Aim High in Hope and Work: Why We Must Reinvent the General Plan

Aug. 27, 2010, 9:59 p.m.

Daniel Burnham, 1909 Chicago Plan, from

Make no little plans; they have no magic to stir men's blood...Make big plans, aim high in hope and work.

Daniel H. Burnham 
US architect & city planner (1846 – 1912)


History teaches us that great visions can be achieved through long-range, comprehensive city and regional planning. Many of our greatest cities, including Chicago, Boston, and Washington, bear witness to the forward-thinking ideas of great planners, architects, and landscape architects like Daniel Burnham and Frederick Law Olmsted. Internationally, Paris, Chandigarh, and Canberra represent the ideals of their time through innovative and bold vision of how cities could function and look.And the tradition of great planning is not a long-ago fantasy; cities like Portland, Boulder, and even New York have led the way in recent decades with wide-ranging visions of livability and sustainability, achieved in part through comprehensive plans.


It was exactly these kinds of possibilities that led California to create the General Plan, as a cornerstone of communities' visions for their future land use, development, and functions of government. The  models on this  site demonstrate where California communities have used the General Plan process to instigate vital public participation in governance, to pursue innovative solutions to pressing problems, and to safeguard the places and features they find most valuable while allowing for economic growth and demographic change. The California Planning Roundtable is pursuing the Reinventing the General Plan project because believe that the General Plan can and must renew such great possibilities for all communities.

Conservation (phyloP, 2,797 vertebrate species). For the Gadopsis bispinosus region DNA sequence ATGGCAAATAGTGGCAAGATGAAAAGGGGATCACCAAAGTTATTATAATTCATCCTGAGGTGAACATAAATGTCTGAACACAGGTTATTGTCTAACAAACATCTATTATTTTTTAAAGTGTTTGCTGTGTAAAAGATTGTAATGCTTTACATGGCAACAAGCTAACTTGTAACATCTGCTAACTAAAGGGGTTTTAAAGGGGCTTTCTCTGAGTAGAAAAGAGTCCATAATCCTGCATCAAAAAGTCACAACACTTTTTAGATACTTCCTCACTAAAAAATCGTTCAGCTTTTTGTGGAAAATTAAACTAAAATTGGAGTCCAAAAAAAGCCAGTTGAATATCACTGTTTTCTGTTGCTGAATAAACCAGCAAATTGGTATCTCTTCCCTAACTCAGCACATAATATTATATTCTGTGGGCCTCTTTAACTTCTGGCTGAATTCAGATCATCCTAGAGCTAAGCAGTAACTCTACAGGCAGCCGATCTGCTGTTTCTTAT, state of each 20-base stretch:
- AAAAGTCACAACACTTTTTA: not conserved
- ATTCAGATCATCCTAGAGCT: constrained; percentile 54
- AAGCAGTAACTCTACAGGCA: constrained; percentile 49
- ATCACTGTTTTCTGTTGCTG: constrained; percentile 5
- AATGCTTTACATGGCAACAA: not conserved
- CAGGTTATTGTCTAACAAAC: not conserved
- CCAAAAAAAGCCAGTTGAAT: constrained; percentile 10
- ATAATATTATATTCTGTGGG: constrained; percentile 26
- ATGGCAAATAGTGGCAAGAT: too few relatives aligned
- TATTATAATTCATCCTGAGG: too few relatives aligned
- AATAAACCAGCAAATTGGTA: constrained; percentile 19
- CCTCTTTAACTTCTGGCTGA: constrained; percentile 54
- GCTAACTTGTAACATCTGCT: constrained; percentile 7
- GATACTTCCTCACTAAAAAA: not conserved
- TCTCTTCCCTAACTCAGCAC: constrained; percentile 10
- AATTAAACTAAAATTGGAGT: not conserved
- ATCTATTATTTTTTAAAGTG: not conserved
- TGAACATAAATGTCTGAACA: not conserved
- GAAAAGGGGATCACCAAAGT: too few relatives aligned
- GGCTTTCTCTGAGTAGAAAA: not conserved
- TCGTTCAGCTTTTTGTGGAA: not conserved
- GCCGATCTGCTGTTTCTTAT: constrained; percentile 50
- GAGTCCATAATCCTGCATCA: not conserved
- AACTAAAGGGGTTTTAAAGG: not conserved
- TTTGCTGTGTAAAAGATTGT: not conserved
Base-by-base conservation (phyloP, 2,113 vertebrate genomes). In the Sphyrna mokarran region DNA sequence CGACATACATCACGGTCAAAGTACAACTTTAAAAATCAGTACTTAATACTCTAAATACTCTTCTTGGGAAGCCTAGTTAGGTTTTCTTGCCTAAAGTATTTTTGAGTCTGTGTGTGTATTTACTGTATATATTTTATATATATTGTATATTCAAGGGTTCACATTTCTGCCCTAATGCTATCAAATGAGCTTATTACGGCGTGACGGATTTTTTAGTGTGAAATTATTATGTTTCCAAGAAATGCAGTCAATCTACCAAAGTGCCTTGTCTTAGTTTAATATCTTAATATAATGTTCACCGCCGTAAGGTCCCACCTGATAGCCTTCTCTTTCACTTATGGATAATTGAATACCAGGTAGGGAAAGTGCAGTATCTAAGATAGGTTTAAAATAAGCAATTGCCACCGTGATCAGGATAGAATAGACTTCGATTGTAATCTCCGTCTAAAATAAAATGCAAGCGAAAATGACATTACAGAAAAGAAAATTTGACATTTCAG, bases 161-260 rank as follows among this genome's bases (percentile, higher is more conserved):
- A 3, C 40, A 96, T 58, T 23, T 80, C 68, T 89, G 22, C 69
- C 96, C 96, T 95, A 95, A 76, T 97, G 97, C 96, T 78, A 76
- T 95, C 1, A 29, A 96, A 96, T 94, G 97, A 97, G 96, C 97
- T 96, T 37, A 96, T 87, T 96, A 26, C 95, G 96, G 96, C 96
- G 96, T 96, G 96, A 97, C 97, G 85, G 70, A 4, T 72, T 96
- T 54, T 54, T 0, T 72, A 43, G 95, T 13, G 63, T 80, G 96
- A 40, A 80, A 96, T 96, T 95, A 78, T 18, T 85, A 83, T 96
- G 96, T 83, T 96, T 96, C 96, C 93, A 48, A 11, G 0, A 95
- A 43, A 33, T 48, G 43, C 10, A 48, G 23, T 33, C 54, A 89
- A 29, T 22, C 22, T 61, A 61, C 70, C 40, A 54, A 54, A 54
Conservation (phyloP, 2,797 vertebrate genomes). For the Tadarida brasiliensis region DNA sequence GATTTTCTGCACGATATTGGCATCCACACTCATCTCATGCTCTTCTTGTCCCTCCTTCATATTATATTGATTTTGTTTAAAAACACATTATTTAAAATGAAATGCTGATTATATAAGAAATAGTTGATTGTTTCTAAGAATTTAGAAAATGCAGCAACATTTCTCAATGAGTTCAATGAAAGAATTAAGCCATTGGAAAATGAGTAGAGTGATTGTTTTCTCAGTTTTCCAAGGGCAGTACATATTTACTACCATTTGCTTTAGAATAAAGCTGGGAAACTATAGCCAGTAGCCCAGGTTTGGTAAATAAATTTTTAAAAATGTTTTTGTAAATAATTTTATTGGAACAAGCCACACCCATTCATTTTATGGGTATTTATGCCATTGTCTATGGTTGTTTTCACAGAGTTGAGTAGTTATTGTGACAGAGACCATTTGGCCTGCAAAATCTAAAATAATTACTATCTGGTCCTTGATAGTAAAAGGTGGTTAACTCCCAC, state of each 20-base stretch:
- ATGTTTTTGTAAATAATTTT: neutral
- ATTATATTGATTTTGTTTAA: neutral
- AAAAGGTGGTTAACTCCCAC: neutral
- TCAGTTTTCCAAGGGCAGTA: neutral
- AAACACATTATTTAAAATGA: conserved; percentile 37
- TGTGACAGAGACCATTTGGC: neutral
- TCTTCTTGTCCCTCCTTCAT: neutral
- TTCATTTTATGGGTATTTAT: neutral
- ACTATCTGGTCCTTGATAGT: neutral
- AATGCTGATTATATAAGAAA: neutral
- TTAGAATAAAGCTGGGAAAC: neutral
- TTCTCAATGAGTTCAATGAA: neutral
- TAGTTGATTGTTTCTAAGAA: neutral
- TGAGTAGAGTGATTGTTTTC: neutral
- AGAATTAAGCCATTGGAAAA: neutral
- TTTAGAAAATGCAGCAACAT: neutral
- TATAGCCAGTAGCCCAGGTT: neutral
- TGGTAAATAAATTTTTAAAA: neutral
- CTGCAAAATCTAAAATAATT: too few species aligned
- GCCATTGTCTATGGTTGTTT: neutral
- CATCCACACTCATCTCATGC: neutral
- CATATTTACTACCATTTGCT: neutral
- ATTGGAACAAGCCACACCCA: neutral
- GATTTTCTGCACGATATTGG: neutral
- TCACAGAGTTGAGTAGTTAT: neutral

So, where do you come in? We are seeking your input as we develop a set of Principles for Reinvention of the General Plan. This blog is a place to share ideas and start a conversation about the General Plan among all our readers, be they planners, elected officials, residents, businesspeople, or other stakeholders. In the coming weeks, we will use this space to hear your ideas and thoughts about the General Plan: what's working, what's not, and what must be changed to help the Plan adapt to changing challenges, demographics, and economics. 


We want to begin with what is already great about the General Plan. Tell us what you value most about current General Plan law. Call it your “Top 5.” Is it the ubiquity of the document, in that every community must have one? The comprehensiveness of its requirements? The flexibility? What else stands out as worth preserving in a newly reinvented General Plan process? We'd like to hear from our readers—be they planners, elected officials, residents, businesspeople, or other stakeholders—about what you think are the greatest strengths of the General Plan as it is today. In the coming weeks, we will use this space to hear your ideas of what's not working in the General Plan. But for now, keep it positive. What should aspects of the current General Plan process should be retained or emphasized in the future? Where have you seen it work well? Use the comment box below to share your thoughts, and check back often to contribute to the discussion.

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